As potential jurors were dismissed, I eventually wound up in the jury pool. I had several problems. I provide health care assistance for another person and their family. I do not have transportation. Yes, in this day and age, I can afford neither a vehicle nor the insurance to cover it. Much less the gas.

I was offered a hotel room and was okay with that. As a reporter I was not sure if I reported on this particular case, but I found out I did not. So that was okay. I had to arrange for a care taker for my friend, however. The judge was kind enough to grant a short recess to arrange for a possible replacement. The transportation to get to the court house (about 35 miles away) was borrowed. I had to return it because it was used to transport my friend. Yet, if selected, I would not have that opportunity. One thing after another conspired against me.

As I was speaking—with the bailiff watching—I realized that I had no place to keep my dog. This fact was insurmountable. My dog would only stay with one other person for any length of time with comfort. That person was out of my life.

I believe that the bailiff saw the stress was just too much for me and informed the judge who eventually excused me.

You might be thinking Good job. You got out of jury duty. I see web sites with braggarts about their ducking their Constitutional responsibility.

You might also find it curious to find that I wanted jury duty. You see, I am a veteran. Over 17-years of my life was spent protecting and defending the very right to trial by a jury of my peers. To defend a person against unconstitutional incarceration—To prevent a person from being railroaded into jail—would be the epitome of my service in the Navy. Of course if guilty, getting a criminal off of the streets would also be important to me.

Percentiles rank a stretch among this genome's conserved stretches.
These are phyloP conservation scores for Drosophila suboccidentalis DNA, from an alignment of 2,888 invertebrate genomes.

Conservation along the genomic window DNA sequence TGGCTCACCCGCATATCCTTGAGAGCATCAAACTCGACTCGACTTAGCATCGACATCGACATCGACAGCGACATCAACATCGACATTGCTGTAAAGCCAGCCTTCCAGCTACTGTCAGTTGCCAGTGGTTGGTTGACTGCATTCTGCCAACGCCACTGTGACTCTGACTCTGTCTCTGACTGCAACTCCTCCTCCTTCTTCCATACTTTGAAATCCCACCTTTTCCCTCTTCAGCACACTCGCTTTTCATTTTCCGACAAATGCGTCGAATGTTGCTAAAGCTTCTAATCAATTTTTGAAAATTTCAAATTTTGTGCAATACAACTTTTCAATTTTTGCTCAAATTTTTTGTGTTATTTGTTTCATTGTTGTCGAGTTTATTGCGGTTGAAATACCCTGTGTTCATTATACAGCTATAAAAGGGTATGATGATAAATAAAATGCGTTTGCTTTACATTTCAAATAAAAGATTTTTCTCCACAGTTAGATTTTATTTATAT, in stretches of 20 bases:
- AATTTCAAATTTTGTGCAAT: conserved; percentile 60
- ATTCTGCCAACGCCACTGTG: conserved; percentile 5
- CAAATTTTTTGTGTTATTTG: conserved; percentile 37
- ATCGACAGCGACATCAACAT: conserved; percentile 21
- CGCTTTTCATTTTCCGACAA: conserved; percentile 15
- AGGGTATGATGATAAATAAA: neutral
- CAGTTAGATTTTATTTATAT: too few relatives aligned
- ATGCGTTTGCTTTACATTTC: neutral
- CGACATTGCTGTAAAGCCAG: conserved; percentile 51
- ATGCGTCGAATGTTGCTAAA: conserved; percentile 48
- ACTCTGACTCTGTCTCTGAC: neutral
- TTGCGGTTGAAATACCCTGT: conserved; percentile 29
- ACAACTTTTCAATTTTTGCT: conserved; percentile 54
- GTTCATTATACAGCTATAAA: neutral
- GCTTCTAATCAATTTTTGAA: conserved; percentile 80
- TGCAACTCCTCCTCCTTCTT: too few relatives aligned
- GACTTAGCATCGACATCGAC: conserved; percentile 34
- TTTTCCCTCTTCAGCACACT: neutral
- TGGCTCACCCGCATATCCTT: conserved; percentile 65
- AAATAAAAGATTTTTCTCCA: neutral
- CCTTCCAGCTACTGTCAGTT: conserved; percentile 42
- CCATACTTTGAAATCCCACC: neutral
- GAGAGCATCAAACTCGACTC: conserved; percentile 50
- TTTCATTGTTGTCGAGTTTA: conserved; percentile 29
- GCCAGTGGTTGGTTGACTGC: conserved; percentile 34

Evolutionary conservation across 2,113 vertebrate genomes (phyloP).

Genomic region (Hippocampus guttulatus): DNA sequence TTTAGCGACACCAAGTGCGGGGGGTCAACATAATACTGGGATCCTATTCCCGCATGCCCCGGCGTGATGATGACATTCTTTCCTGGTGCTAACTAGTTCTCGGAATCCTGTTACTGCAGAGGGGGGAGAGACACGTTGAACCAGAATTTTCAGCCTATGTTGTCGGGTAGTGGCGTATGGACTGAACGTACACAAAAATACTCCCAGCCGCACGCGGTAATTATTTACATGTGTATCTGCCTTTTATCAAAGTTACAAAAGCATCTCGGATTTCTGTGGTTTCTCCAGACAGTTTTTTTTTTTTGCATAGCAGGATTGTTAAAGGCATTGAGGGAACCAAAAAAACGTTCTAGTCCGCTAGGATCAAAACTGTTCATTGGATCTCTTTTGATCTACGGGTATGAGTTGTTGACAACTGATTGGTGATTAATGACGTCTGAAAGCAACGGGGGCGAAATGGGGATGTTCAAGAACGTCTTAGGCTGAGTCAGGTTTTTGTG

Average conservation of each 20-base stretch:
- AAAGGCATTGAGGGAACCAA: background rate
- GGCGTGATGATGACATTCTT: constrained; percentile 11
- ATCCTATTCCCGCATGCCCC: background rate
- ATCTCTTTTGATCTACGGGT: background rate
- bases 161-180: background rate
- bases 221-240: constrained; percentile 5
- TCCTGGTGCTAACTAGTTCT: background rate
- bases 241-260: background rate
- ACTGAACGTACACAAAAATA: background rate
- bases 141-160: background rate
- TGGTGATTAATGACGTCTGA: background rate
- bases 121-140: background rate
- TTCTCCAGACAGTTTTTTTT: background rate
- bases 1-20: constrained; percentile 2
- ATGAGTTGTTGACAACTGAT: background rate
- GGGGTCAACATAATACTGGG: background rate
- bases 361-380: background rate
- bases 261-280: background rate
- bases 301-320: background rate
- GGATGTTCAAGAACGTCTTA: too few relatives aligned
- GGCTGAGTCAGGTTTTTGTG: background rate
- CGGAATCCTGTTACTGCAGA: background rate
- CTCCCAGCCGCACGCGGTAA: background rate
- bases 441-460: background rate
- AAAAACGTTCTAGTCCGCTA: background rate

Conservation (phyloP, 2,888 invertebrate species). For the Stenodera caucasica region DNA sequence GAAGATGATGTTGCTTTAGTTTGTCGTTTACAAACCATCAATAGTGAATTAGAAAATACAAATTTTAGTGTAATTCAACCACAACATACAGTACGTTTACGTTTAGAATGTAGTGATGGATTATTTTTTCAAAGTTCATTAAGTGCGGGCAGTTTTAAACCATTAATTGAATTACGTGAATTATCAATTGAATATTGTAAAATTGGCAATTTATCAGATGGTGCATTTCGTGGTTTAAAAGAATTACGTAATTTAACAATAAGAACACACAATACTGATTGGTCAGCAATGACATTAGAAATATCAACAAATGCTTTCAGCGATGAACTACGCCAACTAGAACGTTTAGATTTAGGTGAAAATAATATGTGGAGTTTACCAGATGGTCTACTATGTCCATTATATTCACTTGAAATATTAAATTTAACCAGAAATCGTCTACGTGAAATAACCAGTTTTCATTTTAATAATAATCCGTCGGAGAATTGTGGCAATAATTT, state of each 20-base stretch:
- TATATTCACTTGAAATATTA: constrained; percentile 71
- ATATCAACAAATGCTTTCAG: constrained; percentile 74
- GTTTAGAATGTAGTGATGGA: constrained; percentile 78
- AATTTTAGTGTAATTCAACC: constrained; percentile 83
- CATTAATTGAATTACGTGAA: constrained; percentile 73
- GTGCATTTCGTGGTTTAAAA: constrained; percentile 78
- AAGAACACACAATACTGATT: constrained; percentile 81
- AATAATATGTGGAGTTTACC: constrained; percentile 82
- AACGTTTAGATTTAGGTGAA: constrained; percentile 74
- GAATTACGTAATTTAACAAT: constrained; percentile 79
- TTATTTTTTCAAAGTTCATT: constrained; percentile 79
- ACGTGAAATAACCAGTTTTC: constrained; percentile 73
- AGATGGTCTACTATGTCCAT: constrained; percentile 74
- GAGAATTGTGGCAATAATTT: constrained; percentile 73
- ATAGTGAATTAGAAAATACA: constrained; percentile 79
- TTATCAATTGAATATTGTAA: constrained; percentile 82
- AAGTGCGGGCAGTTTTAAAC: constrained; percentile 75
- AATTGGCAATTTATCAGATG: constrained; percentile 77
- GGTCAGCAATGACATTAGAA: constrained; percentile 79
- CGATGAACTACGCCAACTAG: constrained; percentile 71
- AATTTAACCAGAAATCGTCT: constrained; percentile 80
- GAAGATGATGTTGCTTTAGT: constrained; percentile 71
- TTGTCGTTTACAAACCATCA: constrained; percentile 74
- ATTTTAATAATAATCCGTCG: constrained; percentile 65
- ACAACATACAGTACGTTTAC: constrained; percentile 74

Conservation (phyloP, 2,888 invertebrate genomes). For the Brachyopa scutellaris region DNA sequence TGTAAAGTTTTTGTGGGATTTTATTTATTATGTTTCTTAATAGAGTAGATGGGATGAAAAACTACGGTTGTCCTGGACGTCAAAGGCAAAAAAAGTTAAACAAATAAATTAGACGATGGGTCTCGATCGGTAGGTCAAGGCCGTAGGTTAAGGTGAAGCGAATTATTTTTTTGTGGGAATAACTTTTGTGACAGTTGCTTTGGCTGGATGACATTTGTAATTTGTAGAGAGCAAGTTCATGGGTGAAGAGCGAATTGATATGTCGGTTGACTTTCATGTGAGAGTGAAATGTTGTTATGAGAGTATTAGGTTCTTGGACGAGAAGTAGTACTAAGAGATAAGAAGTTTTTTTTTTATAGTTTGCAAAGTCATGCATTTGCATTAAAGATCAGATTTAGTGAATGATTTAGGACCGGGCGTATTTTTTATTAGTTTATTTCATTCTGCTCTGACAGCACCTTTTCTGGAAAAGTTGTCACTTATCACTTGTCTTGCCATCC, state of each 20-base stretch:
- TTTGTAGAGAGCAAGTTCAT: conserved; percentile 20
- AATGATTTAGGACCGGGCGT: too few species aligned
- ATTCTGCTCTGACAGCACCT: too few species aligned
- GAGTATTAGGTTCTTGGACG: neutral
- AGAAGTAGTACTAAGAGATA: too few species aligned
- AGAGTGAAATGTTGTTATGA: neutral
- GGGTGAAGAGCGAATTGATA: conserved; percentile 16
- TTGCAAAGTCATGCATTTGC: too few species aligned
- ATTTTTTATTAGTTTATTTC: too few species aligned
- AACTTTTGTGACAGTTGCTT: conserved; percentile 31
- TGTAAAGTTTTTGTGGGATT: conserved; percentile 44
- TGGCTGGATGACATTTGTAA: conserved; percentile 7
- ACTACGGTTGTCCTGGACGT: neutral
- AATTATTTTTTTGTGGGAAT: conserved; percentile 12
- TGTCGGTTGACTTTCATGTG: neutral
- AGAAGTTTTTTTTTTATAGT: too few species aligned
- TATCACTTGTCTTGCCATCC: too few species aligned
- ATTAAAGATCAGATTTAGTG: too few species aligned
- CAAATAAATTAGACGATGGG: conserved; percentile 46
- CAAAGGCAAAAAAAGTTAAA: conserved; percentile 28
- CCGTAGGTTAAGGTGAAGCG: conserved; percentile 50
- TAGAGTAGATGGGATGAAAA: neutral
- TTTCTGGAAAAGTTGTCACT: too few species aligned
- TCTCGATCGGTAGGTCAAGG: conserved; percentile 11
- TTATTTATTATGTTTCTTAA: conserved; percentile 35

I am the guy Janet Napalitano warned you about. I am a veteran with a copy of the Constitution (usually) who knows how to use it. As Thomas Jefferson wrote to Thomas Paine in 1789:

I consider trial by jury as the only anchor ever yet imagined by man, by which a government can be held to the principles of its constitution.”

You may not be able to pick up a gun and kill an enemy. You may not be able to spend days on end under the sea. Not everyone can bring themselves to go into battle. Jury duty, however, is one area in which you can serve your country and preserve the Constitution without having to duck.

WHY IS TRIAL BY JURY IMPORTANT?

Imagine you come home from the graveyard shift. You are tired and you feel it is all right to leave the windows of your car open because you have another job to go to tomorrow and the summer days heat up quick. You hope that the interior of your car might just be cooler in the morning. You crawl off to bed for a restful night sleep.

At about 5 a.m., you are wakened by an incessant knocking at your door. You open it to find two police officers at your door. They inform you that there was a robbery and the alleged firearm was found in your backseat.